Summary

Summary

In this chapter, three categories of data were considered by reference to a Dissertation

Profile and a detailed review of the Nature of Strategy Research Continuum as applied to

strategy research in education. The Dissertation Profile was broken into components and each

aspect of the profile was discussed and analyzed in sequence. After analyzing the data contained

on the Dissertation Profile, certain tendencies became evident. For the purposes of this study, a

tendency is defined as occurring when a variable exceeds 65% of the total of a particular

category of variable. Such tendencies are summarized in Appendix D.

In the Dissertation Profile, there are three top-tier variable categories (within each top tier

there are lower tier variable categories), which are as follows:

Tier 1 – Dissertation Source Variables

Tier 2 – Research Methodology

Tier 3 – Dissertation Subject Variables

In tier 1, Dissertation Source Variables, three subcategories of variables had relative frequencies,

in excess of 65%. The three variables, which occur most frequently, are as follows:

A) Dissertations are produced mostly from “large institutions;”

B) Institutions are mostly “not members of CPED;” and

C) Students tend to seek doctoral degrees in education that are “other than PhD” degrees

(practically-oriented degrees like EdD or EdLD).

For Tier 2, research methodology, no variable category exceeded 65% in relative frequency

(a % of the total in any given category). The majority of the dissertations (56.9%) were

qualitative compared with 22.1% quantitative and 21.0% mixed method. In the final category of

the Dissertation Profile, the Tier 3 Dissertation Subject Variables that occur most frequently are

as follows:

1) Dissertation subjects tend to be organizations;

2) Dissertation subjects tend to be “public sector” institutions;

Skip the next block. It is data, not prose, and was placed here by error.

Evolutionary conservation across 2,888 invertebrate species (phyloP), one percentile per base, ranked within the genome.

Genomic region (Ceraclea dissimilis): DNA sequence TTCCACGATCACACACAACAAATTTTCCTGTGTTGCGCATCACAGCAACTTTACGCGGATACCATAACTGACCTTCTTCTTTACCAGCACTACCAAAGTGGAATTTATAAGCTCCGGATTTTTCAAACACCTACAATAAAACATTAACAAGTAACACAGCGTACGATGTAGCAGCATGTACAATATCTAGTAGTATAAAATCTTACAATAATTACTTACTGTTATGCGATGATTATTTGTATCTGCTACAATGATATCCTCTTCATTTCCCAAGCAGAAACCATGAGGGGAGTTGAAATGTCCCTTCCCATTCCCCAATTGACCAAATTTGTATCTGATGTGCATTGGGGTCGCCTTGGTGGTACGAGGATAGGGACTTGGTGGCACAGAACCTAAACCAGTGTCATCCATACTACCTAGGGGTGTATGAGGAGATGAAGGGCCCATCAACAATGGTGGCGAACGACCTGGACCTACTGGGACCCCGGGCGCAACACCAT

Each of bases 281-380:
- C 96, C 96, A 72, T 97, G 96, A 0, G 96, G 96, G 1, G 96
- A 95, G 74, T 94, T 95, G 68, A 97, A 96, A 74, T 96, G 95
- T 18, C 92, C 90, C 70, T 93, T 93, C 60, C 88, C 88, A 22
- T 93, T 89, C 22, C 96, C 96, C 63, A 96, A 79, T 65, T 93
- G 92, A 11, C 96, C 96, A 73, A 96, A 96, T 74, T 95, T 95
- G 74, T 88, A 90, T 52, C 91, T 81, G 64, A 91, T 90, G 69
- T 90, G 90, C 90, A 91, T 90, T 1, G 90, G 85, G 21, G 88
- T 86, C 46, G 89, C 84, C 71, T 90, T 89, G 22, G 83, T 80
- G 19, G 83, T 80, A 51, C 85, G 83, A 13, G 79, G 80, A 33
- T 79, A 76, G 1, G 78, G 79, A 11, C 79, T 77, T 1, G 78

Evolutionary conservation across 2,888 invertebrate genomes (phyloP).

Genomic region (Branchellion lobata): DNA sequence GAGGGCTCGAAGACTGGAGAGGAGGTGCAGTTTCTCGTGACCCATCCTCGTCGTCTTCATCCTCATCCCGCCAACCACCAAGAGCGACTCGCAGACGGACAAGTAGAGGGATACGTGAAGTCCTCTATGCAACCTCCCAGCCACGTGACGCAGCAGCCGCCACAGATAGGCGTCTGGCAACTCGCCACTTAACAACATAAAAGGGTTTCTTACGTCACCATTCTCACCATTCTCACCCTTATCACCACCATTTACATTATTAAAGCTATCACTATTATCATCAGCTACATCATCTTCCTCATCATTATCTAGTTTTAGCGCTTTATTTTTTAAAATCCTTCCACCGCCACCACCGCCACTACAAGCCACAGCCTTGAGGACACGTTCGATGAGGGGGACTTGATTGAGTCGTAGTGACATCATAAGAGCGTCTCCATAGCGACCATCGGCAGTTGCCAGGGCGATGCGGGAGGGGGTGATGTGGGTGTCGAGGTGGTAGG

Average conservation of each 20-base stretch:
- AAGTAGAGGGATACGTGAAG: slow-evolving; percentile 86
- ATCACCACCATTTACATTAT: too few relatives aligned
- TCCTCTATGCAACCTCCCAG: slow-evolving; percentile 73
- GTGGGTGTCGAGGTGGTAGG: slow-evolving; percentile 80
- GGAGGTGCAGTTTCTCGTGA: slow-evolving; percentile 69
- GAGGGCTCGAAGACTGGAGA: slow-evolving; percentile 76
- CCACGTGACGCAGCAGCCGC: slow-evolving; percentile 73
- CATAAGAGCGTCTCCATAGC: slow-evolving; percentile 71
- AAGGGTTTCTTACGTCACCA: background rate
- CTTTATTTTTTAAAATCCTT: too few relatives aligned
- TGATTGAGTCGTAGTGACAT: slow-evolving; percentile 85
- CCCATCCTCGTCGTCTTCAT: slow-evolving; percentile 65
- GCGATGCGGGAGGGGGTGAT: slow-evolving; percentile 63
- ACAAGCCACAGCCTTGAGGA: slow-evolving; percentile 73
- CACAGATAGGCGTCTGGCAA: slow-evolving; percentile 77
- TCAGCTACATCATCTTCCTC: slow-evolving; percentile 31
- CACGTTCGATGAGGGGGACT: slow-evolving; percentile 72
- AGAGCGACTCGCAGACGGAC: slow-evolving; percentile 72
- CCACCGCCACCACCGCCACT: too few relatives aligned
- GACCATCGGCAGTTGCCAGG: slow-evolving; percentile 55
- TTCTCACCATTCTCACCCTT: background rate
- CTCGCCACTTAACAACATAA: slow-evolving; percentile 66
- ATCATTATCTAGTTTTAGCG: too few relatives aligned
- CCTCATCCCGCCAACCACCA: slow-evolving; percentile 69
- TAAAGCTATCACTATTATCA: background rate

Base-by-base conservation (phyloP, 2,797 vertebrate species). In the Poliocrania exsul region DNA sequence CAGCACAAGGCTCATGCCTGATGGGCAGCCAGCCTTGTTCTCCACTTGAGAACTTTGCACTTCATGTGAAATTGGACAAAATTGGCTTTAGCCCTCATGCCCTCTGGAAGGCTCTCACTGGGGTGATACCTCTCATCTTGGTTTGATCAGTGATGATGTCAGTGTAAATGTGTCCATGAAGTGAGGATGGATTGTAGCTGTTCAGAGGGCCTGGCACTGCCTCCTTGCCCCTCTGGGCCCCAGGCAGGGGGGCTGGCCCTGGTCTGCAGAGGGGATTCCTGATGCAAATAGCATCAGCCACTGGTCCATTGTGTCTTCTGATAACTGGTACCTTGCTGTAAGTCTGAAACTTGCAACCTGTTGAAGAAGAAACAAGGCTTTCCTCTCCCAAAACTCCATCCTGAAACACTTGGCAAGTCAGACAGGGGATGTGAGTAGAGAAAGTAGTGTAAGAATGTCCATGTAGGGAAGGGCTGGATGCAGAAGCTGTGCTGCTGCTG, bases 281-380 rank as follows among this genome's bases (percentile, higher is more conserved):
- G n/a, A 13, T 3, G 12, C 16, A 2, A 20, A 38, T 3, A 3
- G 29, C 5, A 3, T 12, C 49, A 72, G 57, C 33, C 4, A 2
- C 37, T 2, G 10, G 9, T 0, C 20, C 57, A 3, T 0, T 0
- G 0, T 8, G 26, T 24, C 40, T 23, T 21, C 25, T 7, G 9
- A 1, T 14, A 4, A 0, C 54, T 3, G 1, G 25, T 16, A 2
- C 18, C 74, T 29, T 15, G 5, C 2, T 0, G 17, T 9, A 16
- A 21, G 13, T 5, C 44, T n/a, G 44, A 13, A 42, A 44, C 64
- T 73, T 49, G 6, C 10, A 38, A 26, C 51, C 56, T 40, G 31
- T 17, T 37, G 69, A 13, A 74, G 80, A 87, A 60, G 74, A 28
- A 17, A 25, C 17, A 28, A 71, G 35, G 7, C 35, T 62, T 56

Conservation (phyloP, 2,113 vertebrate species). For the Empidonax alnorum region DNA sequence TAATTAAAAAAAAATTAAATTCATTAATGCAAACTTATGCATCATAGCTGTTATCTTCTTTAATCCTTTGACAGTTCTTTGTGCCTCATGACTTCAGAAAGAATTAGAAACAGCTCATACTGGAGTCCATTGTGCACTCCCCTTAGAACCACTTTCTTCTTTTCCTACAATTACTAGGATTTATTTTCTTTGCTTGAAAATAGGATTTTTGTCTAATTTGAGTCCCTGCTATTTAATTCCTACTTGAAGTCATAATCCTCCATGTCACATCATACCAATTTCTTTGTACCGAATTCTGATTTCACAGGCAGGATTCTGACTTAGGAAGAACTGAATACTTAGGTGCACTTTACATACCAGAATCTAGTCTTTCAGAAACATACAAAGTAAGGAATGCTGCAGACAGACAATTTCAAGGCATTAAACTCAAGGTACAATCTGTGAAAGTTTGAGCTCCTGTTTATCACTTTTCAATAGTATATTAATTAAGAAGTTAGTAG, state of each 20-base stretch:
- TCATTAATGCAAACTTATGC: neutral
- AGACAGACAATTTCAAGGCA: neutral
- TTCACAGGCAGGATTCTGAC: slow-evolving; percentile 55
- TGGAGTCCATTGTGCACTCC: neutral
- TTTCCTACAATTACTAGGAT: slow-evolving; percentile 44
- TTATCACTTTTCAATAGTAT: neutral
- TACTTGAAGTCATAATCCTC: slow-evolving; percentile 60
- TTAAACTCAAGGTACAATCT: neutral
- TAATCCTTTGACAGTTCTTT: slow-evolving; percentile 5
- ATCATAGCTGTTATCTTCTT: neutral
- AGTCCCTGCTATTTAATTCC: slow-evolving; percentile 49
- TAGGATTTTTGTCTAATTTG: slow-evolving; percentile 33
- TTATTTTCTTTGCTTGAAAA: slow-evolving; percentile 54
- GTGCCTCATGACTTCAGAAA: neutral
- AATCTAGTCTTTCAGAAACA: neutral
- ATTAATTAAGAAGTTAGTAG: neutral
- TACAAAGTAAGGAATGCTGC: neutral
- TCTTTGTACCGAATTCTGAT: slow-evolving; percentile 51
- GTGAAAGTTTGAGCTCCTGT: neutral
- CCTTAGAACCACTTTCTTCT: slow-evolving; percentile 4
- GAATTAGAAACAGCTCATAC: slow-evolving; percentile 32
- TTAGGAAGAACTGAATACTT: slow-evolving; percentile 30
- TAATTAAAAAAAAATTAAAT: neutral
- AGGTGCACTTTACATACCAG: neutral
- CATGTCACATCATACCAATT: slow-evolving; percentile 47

3) Dissertation subjects tend to be in “Pre-K through 12” level of education; and

4) Dissertations tend to focus on practically-oriented strategy research.

The tendencies mentioned above serve to collectively describe the 408 dissertations that were

reviewed in this study.

In addition to the above-mentioned tendencies, certain variables are noteworthy in that

relationships were found. First, in Table 30 (Strategy Research and Research Intensity of Source

Institution), which is a cross-tabulation table, a statistically-significant difference was found

between the number of dissertations published from institutions with differing research intensity

and classified as strategy research that was either practical, hybrid, or academic in nature.

Second, the institutions tended not to be members of the CPED. Over the same two periods

considered in this study (Period 1=2005 through 2009 and Period 2 = 2010 through 2014),

dissertations from CPED member institutions increased from 22 in Period 1 to 54 in Period 2,

with a 145.45% increase from Period 1 to Period 2. The number of strategy-related dissertations

from “CPED members” increased (145.45% increase) at a faster rate than “not a member of

CPED” (38.85% increase). While institutions do not tend to be members of CPED, a 145.45%

increase in strategy-related dissertations produced at CPED member institutions is noteworthy in

that no other variable category on the Dissertation Profile increased from Period 1 to Period 2

with such magnitude.

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